I have been thinking about practice research a fair bit recently. As the title of this site suggests, research, practice, and the relationship between the two are subjects of enduring interest to me and I have written in previous posts on practice research, here and here. I was prompted to revisit this topic again partly because of recent conversations I have had with UK, European and US colleagues and partly because of a recent blog post from the Arts and Humanities Research Council (AHRC) which spells out their support for practice research. The AHRC post in turn draws on a recently published report on practice research published by the Practice Research Advisory Group (PRAG UK).
I will not go into the details of the PRAG report or the AHRC post, both of which are available to read online, but I will flag a few things that stood out for me. In the first instance, both texts provide definitions of practice research, although these slightly differ from one another. Whereas in the PRAG report, practice research is characterized as ‘when practice is the significant method conveyed in a research output’, in the AHRC post practice research is defined as ‘any form of arts and humanities research that incorporates, reflects upon, or embodies practice as part of the research process or the research outputs’. Whilst I welcome the broad reaching and inclusive framing adopted by the AHRC, to my mind the PRAG definition is the more useful in the museum context. This is not least because the latter’s focus on practice as a legitimate research method helps foreground the rigorous modes of inquiry that museum practitioners undertake. I also wonder what forms of research might fall outside the AHRC’s definition of practice research, given that both the PRAG report and the AHRC blog acknowledge that ‘all research involves some form of practice’?
I am nit-picking though and would stress again how much more positive it is to have a broad definition, rather than a narrow exclusionary understanding of practice research, given how difficult it is to pin down this slippery form of knowledge generation. Other encouraging observations of relevance to museum-based researchers in these publications include the acknowledgement that practice research does not necessarily lend itself to text-based outputs (and can include artefacts, performances, and exhibitions) and that it often takes place in communities through collaboration. These, combined with the recognition in the PRAG report that practice research can offer ‘ways of knowing’ that are intuitive, tacit, embodied, imaginative, affective, and sensory, can only help validate the work of museum practitioner researchers engaged in collaborative explorations with internal and external colleagues.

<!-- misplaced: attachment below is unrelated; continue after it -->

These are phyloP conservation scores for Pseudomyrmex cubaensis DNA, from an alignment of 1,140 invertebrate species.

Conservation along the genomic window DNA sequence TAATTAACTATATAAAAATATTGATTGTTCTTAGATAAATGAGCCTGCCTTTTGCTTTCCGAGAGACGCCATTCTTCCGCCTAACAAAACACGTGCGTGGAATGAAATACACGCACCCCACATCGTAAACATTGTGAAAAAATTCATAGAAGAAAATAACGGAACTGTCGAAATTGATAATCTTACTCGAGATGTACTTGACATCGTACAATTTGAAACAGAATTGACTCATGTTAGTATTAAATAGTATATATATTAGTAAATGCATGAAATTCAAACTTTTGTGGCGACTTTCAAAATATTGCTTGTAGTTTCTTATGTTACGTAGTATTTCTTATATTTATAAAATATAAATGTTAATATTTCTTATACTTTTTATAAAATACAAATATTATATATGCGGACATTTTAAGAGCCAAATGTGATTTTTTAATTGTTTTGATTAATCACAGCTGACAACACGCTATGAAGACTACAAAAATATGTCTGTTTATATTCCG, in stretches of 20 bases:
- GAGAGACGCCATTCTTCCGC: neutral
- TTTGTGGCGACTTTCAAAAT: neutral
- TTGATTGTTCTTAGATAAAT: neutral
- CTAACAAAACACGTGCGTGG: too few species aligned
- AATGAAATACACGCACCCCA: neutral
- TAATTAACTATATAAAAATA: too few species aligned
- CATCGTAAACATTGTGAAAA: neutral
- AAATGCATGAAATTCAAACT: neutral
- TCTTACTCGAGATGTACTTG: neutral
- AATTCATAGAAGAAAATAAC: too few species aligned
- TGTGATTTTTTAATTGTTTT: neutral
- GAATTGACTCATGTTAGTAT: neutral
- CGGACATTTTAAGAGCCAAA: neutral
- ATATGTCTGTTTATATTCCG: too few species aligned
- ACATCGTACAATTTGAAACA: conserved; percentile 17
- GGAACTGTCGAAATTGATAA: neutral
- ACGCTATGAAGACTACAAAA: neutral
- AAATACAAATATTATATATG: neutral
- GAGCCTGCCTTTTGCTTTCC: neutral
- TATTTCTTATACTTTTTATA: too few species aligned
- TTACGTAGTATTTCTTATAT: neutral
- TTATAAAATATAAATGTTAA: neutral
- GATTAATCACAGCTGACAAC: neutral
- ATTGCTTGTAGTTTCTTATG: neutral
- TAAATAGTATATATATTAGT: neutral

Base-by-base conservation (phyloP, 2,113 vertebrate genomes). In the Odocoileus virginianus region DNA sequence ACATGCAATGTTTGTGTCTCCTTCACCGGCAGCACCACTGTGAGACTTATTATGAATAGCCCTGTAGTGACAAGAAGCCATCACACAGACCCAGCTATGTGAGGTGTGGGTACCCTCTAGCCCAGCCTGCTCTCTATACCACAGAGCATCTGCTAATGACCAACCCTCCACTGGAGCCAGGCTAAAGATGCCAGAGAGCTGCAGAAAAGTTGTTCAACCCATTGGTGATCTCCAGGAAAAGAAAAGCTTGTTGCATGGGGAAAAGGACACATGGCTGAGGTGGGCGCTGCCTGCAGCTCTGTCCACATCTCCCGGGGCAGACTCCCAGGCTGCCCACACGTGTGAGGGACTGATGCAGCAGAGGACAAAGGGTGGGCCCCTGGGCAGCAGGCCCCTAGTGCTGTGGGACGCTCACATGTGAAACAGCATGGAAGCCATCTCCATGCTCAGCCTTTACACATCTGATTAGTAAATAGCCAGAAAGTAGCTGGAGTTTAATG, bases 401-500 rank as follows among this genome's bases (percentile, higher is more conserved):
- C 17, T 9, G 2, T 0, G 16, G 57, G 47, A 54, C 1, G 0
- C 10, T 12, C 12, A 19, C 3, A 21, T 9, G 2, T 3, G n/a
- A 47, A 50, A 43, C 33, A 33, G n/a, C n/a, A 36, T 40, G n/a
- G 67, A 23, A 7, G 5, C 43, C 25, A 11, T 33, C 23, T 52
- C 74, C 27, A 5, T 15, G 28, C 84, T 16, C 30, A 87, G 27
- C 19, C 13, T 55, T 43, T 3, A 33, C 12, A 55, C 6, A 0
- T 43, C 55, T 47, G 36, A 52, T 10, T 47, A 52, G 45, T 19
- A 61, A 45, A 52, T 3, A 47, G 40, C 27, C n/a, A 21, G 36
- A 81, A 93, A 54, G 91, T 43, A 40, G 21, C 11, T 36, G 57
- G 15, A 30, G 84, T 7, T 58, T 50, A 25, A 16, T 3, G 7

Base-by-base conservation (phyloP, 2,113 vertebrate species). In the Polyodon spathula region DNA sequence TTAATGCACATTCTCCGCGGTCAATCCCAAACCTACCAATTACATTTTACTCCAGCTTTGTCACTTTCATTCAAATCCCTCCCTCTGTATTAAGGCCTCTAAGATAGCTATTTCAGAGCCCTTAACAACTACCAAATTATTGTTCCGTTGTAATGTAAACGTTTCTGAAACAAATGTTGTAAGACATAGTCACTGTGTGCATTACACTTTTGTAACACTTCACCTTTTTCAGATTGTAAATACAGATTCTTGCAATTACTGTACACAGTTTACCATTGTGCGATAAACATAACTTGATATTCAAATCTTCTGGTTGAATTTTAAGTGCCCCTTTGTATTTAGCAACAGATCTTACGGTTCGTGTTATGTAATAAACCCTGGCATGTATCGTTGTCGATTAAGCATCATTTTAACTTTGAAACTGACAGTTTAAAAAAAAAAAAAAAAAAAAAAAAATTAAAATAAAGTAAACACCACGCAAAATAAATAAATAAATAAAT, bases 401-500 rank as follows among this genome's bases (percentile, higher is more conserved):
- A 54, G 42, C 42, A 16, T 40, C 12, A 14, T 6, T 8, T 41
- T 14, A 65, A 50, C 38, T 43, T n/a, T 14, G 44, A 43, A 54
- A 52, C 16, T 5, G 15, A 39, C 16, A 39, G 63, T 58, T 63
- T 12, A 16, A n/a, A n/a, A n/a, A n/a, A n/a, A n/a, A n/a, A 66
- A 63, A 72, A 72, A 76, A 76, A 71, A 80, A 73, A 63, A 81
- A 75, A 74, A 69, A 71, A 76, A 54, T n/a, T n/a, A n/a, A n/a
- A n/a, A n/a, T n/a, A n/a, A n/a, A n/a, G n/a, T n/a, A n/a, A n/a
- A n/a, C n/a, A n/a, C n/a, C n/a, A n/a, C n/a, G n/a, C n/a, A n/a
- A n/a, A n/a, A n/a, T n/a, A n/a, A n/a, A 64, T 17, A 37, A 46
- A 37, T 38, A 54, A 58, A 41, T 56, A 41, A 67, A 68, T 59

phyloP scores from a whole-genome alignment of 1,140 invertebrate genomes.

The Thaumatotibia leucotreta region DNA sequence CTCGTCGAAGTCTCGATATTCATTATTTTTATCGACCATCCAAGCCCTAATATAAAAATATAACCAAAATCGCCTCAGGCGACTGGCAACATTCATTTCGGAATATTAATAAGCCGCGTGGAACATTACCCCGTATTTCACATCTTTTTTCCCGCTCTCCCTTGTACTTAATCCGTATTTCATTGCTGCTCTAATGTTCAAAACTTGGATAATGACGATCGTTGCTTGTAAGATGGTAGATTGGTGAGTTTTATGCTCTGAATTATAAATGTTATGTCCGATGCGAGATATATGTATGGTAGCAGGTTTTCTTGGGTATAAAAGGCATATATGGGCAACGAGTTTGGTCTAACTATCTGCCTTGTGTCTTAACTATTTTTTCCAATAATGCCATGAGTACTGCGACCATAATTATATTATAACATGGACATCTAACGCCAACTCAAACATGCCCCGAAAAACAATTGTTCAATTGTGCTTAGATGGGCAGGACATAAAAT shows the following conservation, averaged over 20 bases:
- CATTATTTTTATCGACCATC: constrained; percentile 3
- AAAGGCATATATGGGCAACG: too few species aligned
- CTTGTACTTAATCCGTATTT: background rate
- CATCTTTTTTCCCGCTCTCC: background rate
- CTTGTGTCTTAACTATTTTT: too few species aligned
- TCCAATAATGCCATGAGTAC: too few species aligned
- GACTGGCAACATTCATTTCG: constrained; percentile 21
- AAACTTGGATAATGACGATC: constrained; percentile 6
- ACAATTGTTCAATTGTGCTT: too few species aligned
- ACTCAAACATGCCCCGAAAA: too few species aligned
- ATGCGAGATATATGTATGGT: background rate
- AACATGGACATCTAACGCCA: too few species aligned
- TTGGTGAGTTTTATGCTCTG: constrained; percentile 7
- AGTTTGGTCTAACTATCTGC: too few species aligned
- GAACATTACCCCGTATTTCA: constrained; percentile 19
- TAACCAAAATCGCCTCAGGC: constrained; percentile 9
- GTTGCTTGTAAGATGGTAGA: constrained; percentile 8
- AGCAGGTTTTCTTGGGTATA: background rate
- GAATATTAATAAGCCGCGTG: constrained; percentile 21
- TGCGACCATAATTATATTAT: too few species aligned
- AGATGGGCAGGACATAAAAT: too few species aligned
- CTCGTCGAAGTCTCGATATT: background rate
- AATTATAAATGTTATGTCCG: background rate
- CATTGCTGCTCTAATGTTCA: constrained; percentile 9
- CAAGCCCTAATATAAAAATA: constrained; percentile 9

My recent conversations with museum colleagues have reinforced for me the extraordinarily rich and rigorous research that is currently being done within museums and how vital, yet fragile research as an activity is within these institutions. Earlier in March I listened with interest to a presentation given by the museologist Francois Mairesse at an event convened by The Flemish Institution for Cultural Heritage (FARO) in Brussels. In his talk, Professor Mairesse reminded us that the 2022 ICOM definition privileges research as one of the foremost activities of the museum, but he questioned how much time and resource is actually allocated within museums to enable this research to be done. Consequently, in his view most research in museums is undertaken by academics, whilst well-established hierarchies within academia in what constitutes ‘valid’ research mean that museum-based research tends to be neither adequately recognized, nor funded. Professor Mairesse took a global perspective, and although his comments suggest that research is operating in challenging circumstances, he concluded by emphasizing how important museums are as sites of investigation into the complex problems facing the world today.
Reflecting on this talk has reinforced in my mind the importance of investing in the research that IS being done by curators, conservators, learning curators and many others in museums, often against the odds. In light of this, the AHRC’s public endorsement of practice research in all its different manifestations is all the more welcome. The AHRC have said that they ‘welcome further discussion on the next big idea which will help support existing practice communities to flourish and exciting new areas of research to emerge’. They point to their Where Next scheme as an open opportunity to submit ideas to them, which I would urge all practitioner researchers in UK museums to do!